A piece of advice on mortgage of immovable property: A has mortgaged his immovable property to M for securing repayment of certain dues. The Mortgage is a Simple Mortgage. The Mortgagor being in sole and exclusive physical possession of the property is desirous of leasing it to L for a certain duration. This lease will fetch income to A in terms of periodical rent and also a lump sum receipt as a premium to be charged. A seeks your advice pertaining to such a proposed lease. How do you advise him about the same?
Transfer of Property Act gives the Mortgagor a power to lease the mortgaged property only if the Mortgagor is in lawful possession of the mortgaged property and if such a lease would be in the ordinary course of the management of the property which has to be in accordance with any of the local law, custom or usage. Mortgagor not in lawful possession of the mortgaged property has no power to lease. If the Mortgage Deed contains an express intention to the contrary, Mortgagor despite being in possession has also no power to lease. Moreover, such a lease has to be within the limitations contained in Section 65A of the Transfer of Property Act. These limitations are:-
- while such a lease shall reserve the best rent that could be reasonably obtained, it will not contain any provision for any premium to be paid or promised to be paid for any rent to be payable in advance;
- it will not provide for any renewal;
- any such lease would have to commence not later than six months from the date of the lease;
- in case when the lease is of a building, whether or not the same is leased with the land on which it stands, the duration of the lease shall not be more than 3 years, which will also provide for reentry on the rent not being paid within the specified period.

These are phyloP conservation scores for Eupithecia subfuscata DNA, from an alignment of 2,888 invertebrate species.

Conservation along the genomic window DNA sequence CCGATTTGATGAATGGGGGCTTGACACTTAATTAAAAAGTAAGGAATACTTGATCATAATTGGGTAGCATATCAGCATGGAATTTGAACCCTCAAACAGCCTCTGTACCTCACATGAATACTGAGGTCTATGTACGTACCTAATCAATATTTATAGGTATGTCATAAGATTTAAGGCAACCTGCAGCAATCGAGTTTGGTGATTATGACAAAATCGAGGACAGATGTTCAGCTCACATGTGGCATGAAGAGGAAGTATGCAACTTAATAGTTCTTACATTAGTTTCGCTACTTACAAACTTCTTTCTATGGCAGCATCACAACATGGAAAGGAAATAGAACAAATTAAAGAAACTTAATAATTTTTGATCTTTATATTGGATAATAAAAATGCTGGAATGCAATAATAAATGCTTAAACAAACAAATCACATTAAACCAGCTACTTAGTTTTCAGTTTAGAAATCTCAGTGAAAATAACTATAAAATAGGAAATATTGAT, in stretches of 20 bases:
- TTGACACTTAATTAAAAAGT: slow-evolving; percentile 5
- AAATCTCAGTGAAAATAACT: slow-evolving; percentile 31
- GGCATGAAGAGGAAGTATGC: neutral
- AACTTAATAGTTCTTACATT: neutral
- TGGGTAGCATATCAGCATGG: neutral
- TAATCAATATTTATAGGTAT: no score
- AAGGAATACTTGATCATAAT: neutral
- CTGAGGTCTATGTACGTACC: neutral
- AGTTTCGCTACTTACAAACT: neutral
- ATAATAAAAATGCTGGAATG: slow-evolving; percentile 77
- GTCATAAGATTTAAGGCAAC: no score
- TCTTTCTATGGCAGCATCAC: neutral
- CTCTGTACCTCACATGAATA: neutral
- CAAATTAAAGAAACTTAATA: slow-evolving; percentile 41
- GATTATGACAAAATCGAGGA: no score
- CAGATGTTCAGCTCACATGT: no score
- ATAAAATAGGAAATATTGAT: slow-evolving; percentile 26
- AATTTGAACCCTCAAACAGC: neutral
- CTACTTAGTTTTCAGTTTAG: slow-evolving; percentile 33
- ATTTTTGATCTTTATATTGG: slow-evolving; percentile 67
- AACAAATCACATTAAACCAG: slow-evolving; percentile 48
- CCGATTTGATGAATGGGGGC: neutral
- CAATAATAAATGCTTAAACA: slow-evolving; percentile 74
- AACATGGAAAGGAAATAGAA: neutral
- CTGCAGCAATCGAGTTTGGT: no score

It is to be noted that the statutory restrictions and limitations stated above can be varied or extended by the Mortgage Deed itself.
If the Mortgagor is ready and willing to pay the Mortgage dues on the due date, but the Mortgagee illegally and wrongfully refuses to accept the same, what is the remedy for the Mortgagor?
We have seen that the right to redeem arises when the Mortgage debt becomes due and payable. Premature payment is ineffectual. Right to redeem therefore coincides the obligation to repay the mortgage debt. This right to redeem which commences on the mortgage debt becoming due and payable extinguishes when the suit for redemption is barred. Under Article 61 of the Limitation Act, right to redeem subsists and a suit therefore can be filed within 30 years from the day the right to redeem (or the right to recover possession which is appurtenant to the right of redemption) accrues.
Law therefore provides that at any time after principal money payable under the mortgage has become due and before a suit of redemption is barred, the Mortgagor may deposit in any court in which a suit for redemption could to be filed, the amount due under the mortgage. This money deposited in the Court will be to be account of the Mortgage. This right to make a deposit is not confined only to the Mortgagor but it extends also to the other persons who are entitled to redeem or institute a suit for redemption of mortgage. These other persons are listed in Section 91 of the Transfer of Property Act, as stated here in above.